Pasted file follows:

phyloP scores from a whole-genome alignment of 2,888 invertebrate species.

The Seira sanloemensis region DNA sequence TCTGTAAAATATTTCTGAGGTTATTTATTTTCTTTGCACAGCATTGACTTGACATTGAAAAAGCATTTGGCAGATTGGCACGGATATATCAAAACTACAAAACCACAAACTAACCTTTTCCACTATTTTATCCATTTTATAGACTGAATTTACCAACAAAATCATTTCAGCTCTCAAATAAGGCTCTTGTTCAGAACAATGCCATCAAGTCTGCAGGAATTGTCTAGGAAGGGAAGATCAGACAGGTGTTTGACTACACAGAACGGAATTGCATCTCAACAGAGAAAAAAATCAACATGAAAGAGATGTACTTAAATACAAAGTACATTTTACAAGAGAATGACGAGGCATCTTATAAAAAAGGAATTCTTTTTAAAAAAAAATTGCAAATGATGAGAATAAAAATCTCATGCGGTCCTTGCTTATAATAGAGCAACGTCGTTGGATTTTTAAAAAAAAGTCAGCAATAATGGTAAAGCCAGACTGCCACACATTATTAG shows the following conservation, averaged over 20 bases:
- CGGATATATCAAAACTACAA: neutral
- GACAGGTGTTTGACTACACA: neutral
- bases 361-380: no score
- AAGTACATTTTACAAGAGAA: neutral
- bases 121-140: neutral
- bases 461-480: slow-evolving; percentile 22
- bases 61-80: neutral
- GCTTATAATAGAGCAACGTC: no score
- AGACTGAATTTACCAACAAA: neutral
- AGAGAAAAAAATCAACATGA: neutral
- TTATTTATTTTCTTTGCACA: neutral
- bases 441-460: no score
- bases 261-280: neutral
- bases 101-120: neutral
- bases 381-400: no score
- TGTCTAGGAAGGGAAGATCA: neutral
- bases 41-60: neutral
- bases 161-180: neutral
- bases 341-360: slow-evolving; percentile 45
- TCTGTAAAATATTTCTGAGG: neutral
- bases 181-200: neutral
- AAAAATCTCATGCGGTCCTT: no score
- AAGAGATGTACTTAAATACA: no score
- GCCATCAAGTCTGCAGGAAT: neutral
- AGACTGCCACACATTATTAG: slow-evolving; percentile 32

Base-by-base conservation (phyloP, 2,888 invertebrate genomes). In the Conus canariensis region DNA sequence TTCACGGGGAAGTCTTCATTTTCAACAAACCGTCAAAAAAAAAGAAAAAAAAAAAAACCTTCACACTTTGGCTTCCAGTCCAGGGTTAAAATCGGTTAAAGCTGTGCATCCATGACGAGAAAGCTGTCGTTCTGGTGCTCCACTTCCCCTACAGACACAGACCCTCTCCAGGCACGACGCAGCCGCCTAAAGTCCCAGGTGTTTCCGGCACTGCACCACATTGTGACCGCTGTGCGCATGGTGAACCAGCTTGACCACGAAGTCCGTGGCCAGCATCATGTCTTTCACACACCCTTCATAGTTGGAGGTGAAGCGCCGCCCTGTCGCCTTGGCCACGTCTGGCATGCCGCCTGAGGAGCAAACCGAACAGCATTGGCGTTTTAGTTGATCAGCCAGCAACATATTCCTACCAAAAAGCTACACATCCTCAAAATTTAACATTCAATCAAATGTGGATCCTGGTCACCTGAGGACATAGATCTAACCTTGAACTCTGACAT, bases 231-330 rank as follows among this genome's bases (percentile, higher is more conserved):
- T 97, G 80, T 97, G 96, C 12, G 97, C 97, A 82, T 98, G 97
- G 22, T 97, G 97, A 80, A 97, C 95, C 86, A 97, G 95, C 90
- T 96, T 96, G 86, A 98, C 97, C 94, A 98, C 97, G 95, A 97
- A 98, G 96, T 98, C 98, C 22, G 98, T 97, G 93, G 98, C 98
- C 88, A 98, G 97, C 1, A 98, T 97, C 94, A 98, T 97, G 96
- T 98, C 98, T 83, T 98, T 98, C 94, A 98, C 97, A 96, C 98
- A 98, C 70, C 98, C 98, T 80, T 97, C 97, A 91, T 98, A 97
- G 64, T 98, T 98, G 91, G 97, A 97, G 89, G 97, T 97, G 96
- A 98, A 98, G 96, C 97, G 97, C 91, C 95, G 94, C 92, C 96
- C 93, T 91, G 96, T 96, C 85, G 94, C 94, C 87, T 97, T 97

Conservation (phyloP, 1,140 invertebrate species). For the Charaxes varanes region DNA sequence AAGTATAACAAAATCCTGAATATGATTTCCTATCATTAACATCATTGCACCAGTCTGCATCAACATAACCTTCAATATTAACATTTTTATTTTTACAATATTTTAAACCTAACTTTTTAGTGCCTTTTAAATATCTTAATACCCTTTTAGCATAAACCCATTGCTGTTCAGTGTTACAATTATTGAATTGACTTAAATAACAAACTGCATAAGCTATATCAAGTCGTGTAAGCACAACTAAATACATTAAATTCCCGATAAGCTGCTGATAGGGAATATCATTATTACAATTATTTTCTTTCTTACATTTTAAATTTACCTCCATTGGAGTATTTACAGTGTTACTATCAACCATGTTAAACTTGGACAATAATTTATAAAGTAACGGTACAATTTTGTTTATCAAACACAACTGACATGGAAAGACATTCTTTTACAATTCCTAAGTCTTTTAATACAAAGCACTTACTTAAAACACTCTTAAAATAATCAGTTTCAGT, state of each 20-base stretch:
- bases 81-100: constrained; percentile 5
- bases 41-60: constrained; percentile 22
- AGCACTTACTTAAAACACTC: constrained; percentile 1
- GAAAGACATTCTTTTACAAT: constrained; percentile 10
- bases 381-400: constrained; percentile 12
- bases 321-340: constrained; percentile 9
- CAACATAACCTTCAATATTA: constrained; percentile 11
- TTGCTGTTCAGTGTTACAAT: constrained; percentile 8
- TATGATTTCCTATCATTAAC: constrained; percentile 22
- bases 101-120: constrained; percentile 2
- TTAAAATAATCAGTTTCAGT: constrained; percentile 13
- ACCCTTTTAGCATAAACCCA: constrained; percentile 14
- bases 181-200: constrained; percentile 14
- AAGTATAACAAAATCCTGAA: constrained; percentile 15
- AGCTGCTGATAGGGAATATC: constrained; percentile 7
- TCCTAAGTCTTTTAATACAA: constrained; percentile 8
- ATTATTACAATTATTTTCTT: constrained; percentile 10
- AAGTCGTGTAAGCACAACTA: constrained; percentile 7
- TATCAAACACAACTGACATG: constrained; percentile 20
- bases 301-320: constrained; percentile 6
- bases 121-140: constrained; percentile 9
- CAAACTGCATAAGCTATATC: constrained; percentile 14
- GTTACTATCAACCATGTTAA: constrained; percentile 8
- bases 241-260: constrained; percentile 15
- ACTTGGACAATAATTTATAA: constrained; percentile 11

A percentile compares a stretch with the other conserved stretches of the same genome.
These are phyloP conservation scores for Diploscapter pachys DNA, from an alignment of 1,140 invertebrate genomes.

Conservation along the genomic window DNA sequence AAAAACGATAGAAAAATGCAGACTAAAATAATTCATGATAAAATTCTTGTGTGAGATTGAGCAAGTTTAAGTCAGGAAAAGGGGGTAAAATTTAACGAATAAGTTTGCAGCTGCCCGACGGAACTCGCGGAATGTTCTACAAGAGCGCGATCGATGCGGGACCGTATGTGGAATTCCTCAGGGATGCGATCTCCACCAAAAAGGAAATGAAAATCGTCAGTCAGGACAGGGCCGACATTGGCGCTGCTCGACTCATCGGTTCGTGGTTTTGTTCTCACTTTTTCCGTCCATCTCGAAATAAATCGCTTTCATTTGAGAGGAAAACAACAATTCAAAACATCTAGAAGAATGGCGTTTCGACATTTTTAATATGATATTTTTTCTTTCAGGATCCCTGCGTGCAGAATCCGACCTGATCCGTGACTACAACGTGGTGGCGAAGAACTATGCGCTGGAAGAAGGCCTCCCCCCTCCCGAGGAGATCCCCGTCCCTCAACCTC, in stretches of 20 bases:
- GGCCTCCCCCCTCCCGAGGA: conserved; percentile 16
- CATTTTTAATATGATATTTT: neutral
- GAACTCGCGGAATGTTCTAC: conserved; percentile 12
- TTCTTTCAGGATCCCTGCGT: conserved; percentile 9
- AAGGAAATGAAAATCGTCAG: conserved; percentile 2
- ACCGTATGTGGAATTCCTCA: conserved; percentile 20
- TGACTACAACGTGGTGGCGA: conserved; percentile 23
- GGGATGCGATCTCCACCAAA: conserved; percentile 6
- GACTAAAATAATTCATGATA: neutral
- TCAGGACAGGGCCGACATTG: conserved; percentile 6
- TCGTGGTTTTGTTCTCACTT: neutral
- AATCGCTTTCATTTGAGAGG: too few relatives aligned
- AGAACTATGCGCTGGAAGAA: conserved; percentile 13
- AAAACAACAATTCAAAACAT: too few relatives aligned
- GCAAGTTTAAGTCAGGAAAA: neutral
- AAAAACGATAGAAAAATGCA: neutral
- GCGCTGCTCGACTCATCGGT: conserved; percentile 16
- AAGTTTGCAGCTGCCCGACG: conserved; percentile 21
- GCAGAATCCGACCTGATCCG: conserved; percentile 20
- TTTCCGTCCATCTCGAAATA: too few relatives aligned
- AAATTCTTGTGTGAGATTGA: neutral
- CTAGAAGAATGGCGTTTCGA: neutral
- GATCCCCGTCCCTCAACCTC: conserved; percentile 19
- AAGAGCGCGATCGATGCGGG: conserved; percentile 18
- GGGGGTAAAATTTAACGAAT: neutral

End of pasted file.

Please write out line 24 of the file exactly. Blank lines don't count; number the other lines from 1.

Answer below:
- AAAAATCTCATGCGGTCCTT: no score